Quantum Computing – What are the security implications?

It is often said that security is a tool to delay an event. The greater the delay is commonly associated with the greater degree of security afforded. Quantum Computing poses a direct threat to security infrastructure through reduction of time required for conducting attacks and indeed the capability of the attack.

Encryption standards that would previously have taken thousands of years may be broken by larger quantum computers in days, if not hours. Whilst Quantum Computers are not yet readily available, they will most likely be introduced along with the associated threats prior to the introduction of added security they may offer. One possible measure is Quantum Encryption, holding data in Qubits in a state that, if impacted by a threat agent, would alter the data completely similar to a hash.

We are reminded of the threat and lengths people or organisations will go to for development of such technology by studying documents leaked in 2014 by Edward Snowden. This event saw the leak of information created by the National Crime Agency (NCA) in the USA to develop a Quantum Computing capability to target cryptography used by adversaries, The Penetrating Hard Targets project.

For an organisation to best prepare for the increased threat posed by these advances, it is recommended that they consider the following where applicable:

Vulnerability

Appropriate mitigation

Quantum Computing

Passwords (susceptible to brute force attack)

Whilst the power of Quantum Computing will enable malicious entities to break passwords faster than ever. Appropriate mitigation to this, available now, is the implementation of multi-factor authentication (MFA), combining something you have with something you know. If this is not possible then strong password selection and management will delay attackers in line with the advice provided in figure 1.

Quantum Computing

Third Party Providers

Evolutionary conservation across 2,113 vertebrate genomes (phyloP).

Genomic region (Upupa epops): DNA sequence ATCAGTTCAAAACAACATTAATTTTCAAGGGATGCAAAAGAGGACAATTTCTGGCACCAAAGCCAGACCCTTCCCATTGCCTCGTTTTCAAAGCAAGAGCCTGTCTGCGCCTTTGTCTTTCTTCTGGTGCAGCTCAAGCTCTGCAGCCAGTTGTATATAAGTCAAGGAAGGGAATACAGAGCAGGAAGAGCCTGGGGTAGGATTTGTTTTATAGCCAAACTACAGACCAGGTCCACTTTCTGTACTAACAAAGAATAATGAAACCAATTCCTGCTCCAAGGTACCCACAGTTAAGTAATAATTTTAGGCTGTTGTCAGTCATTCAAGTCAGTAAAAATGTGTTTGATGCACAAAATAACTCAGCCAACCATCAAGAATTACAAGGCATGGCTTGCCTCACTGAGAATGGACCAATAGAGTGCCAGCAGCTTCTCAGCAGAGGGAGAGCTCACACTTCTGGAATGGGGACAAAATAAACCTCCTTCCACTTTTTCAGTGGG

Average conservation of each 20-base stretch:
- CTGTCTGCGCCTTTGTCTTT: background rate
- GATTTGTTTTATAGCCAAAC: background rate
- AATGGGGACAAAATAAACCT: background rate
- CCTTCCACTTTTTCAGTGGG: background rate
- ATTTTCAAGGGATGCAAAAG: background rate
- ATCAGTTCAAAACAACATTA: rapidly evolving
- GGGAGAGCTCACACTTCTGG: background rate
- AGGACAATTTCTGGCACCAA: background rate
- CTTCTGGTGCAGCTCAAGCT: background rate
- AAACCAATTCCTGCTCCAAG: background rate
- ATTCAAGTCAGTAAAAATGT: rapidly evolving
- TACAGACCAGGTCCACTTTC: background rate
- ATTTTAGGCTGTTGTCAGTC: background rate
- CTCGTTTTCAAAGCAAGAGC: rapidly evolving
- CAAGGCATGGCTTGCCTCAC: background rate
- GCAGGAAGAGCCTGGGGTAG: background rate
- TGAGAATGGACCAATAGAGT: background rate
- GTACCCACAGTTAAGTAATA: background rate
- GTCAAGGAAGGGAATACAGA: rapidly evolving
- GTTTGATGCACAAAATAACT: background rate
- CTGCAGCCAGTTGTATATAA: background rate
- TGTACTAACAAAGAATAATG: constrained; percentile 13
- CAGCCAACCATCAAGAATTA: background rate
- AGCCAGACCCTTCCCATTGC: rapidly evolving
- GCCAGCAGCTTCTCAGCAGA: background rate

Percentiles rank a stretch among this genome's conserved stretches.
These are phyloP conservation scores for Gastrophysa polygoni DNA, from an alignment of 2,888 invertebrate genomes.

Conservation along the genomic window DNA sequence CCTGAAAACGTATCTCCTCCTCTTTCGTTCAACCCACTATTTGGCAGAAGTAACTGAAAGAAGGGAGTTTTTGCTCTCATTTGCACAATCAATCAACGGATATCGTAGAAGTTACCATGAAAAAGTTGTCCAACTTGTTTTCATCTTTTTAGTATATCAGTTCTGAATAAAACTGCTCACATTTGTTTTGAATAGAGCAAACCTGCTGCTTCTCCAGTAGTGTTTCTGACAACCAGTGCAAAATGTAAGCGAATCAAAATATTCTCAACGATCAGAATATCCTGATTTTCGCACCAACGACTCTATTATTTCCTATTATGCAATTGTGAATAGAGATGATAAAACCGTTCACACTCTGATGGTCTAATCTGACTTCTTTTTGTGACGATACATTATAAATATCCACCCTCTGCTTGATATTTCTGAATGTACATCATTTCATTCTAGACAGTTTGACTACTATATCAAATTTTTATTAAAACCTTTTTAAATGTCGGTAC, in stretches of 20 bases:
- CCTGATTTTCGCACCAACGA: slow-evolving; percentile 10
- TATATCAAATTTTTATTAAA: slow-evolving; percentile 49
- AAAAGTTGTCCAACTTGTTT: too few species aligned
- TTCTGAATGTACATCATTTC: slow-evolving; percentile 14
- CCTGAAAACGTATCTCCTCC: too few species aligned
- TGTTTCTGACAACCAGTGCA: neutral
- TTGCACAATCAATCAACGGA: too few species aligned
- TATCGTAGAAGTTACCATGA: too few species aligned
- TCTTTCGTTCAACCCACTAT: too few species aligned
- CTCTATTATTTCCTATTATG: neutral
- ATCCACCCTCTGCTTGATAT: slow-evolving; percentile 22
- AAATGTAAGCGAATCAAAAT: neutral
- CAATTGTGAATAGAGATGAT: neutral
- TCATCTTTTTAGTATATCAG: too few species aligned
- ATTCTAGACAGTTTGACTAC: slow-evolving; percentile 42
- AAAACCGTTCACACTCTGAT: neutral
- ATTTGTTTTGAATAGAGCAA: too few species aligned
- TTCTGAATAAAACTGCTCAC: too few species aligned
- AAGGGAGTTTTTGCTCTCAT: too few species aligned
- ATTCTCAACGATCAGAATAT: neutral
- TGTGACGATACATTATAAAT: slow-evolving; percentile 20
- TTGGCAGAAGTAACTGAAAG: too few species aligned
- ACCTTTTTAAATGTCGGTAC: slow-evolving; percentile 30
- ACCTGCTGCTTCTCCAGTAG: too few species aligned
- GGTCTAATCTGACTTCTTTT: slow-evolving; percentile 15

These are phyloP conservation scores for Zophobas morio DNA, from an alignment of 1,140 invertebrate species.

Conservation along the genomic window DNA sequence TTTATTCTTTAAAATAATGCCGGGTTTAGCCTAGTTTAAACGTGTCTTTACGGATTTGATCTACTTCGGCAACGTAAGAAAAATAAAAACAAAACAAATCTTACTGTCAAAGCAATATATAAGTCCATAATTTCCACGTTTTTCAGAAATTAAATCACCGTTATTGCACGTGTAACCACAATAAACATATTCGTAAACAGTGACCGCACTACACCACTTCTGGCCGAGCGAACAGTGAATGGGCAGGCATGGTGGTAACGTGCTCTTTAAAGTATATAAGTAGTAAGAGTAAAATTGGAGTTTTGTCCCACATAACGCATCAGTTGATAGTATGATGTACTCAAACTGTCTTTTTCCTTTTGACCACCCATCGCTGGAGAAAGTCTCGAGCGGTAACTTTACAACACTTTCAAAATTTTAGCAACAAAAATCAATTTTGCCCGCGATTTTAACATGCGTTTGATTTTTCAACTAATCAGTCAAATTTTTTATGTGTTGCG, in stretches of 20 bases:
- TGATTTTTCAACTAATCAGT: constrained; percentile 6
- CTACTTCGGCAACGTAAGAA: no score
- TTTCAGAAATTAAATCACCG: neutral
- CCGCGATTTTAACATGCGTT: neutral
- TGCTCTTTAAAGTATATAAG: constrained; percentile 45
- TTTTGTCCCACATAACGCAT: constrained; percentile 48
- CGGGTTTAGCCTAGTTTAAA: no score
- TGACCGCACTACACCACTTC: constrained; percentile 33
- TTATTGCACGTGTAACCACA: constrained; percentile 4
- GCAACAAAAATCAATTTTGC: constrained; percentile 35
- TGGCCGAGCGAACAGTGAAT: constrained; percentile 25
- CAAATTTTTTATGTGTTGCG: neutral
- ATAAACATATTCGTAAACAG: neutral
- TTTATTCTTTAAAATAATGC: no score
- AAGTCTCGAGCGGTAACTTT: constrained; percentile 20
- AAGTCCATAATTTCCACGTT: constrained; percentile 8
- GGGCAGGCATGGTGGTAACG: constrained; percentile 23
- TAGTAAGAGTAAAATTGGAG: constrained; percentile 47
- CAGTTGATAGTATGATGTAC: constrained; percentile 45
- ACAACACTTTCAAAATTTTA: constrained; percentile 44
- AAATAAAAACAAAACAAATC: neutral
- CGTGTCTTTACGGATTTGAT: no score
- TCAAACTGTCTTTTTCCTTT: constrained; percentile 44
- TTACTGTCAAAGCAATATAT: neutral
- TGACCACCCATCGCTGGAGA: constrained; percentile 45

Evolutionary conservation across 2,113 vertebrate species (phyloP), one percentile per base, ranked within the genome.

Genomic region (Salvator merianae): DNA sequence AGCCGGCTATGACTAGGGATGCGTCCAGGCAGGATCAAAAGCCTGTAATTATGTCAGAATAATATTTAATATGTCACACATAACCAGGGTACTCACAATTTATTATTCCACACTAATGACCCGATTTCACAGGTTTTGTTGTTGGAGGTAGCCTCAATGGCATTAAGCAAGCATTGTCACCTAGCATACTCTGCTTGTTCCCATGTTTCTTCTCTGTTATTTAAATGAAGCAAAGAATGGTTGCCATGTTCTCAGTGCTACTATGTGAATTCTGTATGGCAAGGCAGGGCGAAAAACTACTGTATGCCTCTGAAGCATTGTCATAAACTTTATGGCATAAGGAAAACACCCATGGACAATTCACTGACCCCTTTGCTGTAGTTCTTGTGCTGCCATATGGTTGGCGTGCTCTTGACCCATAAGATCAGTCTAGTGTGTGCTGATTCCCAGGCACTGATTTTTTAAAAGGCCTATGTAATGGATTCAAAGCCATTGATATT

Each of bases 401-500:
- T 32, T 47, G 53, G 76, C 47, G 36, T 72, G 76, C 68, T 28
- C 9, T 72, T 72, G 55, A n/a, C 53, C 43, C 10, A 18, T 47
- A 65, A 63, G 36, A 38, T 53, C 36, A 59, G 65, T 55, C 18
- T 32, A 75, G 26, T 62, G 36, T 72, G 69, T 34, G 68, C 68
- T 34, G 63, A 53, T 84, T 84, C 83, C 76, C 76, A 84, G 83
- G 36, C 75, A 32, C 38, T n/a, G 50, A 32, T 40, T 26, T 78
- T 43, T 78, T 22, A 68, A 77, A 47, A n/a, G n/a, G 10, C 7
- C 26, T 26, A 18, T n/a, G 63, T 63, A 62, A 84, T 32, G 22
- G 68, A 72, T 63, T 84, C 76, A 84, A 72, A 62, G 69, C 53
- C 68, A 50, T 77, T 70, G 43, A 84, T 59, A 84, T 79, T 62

For all third-party vendors and Managed Security Service Partners (MSSPs), early engagement and collaboration to understand their security posture is very important. Ensure that they are aware and working towards mitigation where possible for the specific threats posed by this technology.

Quantum Computing

Data (at rest and in use)

Ensure proactive approach to patch management, enabling early closure of any identified vulnerabilities.

Early investment in Security monitoring solutions such as a Security Operation Centre (SOC) or a sophisticated SIEM (Security Information and Event Management) will enable early identification of malicious activity to an organisations network. As the Quantum threat develops, these services must grow their capability to afford detection and protection where possible.

The time it takes a hacker to brute force your password in 2022

PCI-DSS Compliance

Table provided by Hive Systems (Are Your Passwords in the Green? (hivesystems.io))

References

V. (2022, January 1). Google’s Quantum Computer Is About 158 Million Times Faster Than the World’s Fastest Supercomputer. Medium. https://medium.com/predict/googles-quantum-computer-is-about-158-million-times-faster-than-the-world-s-fastest-supercomputer-36df56747f7f#:%7E:text=In%20200%20seconds%2C%20the%20machine%20performed%20a%20mathematically,million%20times%20faster%20than%20the%20world%E2%80%99s%20fastest%20supercomputer.

GreyB, T. (2022, March 30). Top 10 Quantum Computing Companies Researching in 2022. GreyB. https://www.greyb.com/quantum-computing-companies/

National Quantum Computing Centre. (2021, July 8). UKRI NQCC. https://www.nqcc.ac.uk/

Dickens, R. (2021, August 7). Quantum Computing: The Future of Cryptography | Encryption Consulting. Encryption Consulting | Encryption Consulting. https://encryptionconsulting.com/quantum-computing-the-future-of-cryptography/#:%7E:text=Since%20quantum%20computers%20can%20perform%20four%20calculations%20at,many%20huge%20issues%20for%20our%20modern%20encryption%20systems.

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